FI:IB110 Introduction to Informatics - Course Information
IB110 Introduction to InformaticsFaculty of Informatics
- Extent and Intensity
- 2/2/0. 3 credit(s) (plus extra credits for completion). Type of Completion: zk (examination).
- RNDr. Petr Novotný, Ph.D. (lecturer)
Mgr. Jiří Zárevúcky (seminar tutor)
- Guaranteed by
- RNDr. Petr Novotný, Ph.D.
Department of Computer Science - Faculty of Informatics
Supplier department: Department of Computer Science - Faculty of Informatics
- ! IB102 Automata and Grammars && ! IB005 Formal languages and Automata
- Course Enrolment Limitations
- The course is only offered to the students of the study fields the course is directly associated with.
- fields of study / plans the course is directly associated with
- there are 16 fields of study the course is directly associated with, display
- Course objectives
- The main objective of the course is to acquaint the students with basic abstract computational models and their use in analysis of algorithms and computational problems. At the end of the course, the students will understand fundamental concepts in the theory of finite automata, computability and complexity theory. They will be able to leverage the knowledge of these concepts for deeper understanding of concepts appearing in a practice of programming.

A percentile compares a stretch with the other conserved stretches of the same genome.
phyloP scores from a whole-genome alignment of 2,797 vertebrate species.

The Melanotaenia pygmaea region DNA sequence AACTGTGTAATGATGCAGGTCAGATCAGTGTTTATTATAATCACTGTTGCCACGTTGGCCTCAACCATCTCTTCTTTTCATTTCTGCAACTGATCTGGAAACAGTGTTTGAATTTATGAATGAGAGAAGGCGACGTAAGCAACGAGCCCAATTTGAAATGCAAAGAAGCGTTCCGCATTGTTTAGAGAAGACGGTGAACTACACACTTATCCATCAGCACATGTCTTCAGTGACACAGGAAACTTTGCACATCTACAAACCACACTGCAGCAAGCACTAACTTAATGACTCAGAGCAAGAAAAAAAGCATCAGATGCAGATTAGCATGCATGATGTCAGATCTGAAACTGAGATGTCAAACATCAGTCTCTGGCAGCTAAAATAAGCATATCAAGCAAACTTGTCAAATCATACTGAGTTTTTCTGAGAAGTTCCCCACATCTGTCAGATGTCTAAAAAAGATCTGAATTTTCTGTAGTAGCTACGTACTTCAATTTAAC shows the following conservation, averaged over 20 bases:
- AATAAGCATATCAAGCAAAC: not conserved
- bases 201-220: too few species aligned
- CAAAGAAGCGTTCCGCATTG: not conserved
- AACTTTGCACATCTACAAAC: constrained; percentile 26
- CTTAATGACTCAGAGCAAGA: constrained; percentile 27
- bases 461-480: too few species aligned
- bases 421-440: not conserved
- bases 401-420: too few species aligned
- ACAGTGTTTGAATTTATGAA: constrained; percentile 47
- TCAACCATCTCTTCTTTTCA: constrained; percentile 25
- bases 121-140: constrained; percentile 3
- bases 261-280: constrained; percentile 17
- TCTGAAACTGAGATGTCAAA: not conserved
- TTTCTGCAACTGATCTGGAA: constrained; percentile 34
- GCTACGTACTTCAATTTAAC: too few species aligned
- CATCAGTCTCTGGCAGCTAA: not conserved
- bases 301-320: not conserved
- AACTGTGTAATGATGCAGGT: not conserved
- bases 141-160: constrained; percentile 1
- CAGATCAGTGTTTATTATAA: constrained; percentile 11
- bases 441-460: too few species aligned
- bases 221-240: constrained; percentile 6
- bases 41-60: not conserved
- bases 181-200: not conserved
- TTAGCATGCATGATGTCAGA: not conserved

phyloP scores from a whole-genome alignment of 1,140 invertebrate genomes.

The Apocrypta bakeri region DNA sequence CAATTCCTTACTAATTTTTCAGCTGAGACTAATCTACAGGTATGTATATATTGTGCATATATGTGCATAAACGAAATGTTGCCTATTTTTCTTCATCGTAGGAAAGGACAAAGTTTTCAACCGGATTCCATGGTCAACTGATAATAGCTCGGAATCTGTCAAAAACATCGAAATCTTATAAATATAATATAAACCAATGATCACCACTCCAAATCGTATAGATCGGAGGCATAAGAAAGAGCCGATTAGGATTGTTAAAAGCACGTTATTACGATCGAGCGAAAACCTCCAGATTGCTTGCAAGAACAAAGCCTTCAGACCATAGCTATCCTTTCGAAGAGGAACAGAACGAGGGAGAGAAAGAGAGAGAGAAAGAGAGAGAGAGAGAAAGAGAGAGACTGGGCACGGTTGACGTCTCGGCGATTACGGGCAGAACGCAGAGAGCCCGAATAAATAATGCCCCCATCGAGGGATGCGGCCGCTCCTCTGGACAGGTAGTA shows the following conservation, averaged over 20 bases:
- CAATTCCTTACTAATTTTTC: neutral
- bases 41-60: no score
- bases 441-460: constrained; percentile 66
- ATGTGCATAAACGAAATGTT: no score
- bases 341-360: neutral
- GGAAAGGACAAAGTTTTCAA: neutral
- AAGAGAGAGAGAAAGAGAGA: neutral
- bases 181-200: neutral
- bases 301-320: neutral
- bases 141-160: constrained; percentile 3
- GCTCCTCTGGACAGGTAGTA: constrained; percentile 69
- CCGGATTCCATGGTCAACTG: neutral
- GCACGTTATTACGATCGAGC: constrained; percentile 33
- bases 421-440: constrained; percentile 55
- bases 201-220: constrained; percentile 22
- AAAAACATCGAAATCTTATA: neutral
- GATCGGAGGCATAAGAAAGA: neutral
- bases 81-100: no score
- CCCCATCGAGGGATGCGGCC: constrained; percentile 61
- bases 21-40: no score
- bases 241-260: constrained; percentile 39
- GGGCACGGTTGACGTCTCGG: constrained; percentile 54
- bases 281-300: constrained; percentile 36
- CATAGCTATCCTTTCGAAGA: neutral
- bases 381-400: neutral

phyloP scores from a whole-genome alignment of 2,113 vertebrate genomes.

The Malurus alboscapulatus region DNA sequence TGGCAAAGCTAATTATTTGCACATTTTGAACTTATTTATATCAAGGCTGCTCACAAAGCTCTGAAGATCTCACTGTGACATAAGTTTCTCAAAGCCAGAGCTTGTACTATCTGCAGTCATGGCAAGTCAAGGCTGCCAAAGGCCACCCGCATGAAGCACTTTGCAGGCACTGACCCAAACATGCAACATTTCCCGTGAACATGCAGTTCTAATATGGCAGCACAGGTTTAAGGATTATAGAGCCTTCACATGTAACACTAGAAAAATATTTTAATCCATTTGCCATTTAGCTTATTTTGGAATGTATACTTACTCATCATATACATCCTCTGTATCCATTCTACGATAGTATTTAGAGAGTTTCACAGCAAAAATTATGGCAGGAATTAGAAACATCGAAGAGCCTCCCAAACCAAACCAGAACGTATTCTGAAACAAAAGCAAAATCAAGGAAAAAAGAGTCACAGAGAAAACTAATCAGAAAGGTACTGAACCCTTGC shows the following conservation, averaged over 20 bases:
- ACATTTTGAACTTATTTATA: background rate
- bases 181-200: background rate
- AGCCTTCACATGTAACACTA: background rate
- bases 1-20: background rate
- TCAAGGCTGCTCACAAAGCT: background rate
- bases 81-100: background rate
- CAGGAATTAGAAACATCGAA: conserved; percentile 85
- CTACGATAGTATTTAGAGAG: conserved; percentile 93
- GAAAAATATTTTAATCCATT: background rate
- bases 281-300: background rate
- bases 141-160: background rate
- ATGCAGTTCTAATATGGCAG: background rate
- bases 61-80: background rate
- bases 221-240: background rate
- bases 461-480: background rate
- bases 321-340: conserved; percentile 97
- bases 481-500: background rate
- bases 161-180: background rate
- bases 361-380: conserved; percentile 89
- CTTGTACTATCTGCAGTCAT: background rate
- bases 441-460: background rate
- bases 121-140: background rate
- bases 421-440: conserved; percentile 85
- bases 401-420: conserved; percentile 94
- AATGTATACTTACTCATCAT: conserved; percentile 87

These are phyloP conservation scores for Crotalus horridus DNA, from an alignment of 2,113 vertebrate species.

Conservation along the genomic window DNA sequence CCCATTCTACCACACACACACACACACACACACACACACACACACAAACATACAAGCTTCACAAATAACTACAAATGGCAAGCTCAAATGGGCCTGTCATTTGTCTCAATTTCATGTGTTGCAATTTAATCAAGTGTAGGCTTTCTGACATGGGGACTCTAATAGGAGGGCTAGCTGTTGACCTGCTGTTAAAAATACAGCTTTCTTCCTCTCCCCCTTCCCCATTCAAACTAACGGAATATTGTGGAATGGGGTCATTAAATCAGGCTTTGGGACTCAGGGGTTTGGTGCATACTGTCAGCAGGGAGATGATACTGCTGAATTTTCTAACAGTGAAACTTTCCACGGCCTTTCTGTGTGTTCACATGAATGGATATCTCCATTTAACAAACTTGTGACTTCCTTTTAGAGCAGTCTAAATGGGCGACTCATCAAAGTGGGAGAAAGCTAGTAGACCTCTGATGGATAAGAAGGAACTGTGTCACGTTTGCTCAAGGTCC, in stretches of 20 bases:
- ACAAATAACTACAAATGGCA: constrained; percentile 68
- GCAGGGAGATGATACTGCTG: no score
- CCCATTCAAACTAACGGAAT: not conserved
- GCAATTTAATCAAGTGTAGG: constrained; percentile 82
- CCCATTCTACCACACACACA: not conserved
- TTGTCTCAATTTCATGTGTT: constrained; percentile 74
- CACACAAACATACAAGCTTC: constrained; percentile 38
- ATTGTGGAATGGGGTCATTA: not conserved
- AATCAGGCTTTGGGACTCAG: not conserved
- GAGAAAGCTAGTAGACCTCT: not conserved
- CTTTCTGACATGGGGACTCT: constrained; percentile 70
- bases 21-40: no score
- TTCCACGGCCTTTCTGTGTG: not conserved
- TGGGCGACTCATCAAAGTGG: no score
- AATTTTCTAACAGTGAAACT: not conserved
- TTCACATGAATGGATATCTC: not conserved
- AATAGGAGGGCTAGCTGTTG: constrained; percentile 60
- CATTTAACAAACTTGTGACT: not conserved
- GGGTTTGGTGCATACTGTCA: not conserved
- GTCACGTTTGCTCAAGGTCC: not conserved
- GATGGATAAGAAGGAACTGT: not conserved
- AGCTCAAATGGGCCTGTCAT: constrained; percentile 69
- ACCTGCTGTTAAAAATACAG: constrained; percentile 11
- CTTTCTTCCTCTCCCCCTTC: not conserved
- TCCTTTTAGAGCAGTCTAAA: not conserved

- Learning outcomes
- Successful course graduates will be able to:
- explain the notion of a finite automaton and construct finite automata for simple regular languages
- explain the notion of a regular expression and construct REs for simple regular languages
- explain the concept of non-determinism and use non-determinism to simplify the construction of finite automata
- use the basic algorithms for handling of finite automata (determinisation etc.)
- understand the notion of decidability and explain the existence of undecidable problems
- explain the concept of a Turing machine and construct TMs for simple problems
- understand the concept of reduction between computational problems
- understand the concept of computational complexity, the basic complexity classes and relationships between them
- Finite automata and regular languages. Construction of finite automata.
- Non-deterministic automata, the use of non-determinism, determinisation, minimalisation.
- Regular expressions and regular grammars. Examples of non-regular languages.
- Computational problems and algorithms. Turing machines. Decidable and undecidable problems, diagonalisation.
- Reductions between computational problems.
- Time and space complexity of algorithms and problems. Classes P and NP. NP-complete problems. Examples of complexity classes and relationships between them.
- recommended literature
- JANČAR, Petr. Teoretická informatika. 2010. URL info
- HOPCROFT, John E., Rajeev MOTWANI and Jeffrey D. ULLMAN. Introduction to automata theory, languages, and computation. 3rd ed. Boston: Pearson/Addison Wesley, 2007. xvii, 535. ISBN 0321455363. info
- ČERNÁ, Ivana, Mojmír KŘETÍNSKÝ and Antonín KUČERA. Formální jazyky a automaty I (Formal Languages and Automata I). Brno: Masarykova univerzita, 2006. 159 pp. Elportal. ISSN 1802-128X. URL info
- not specified
- HROMKOVIČ, Juraj. Sedem divov informatiky. xi, 336. ISBN 9788080849580. info
- Teaching methods
- lectures and seminars
- Assessment methods
- The overall grade will depend on the outcome of the mid-term and final exams. To sign up for an exam term, the student will have to fulfill active participation criteria (seminar participation and homework assignments).
- Language of instruction
- Further Comments
- The course is taught annually.
The course is taught: every week.
- Teacher's information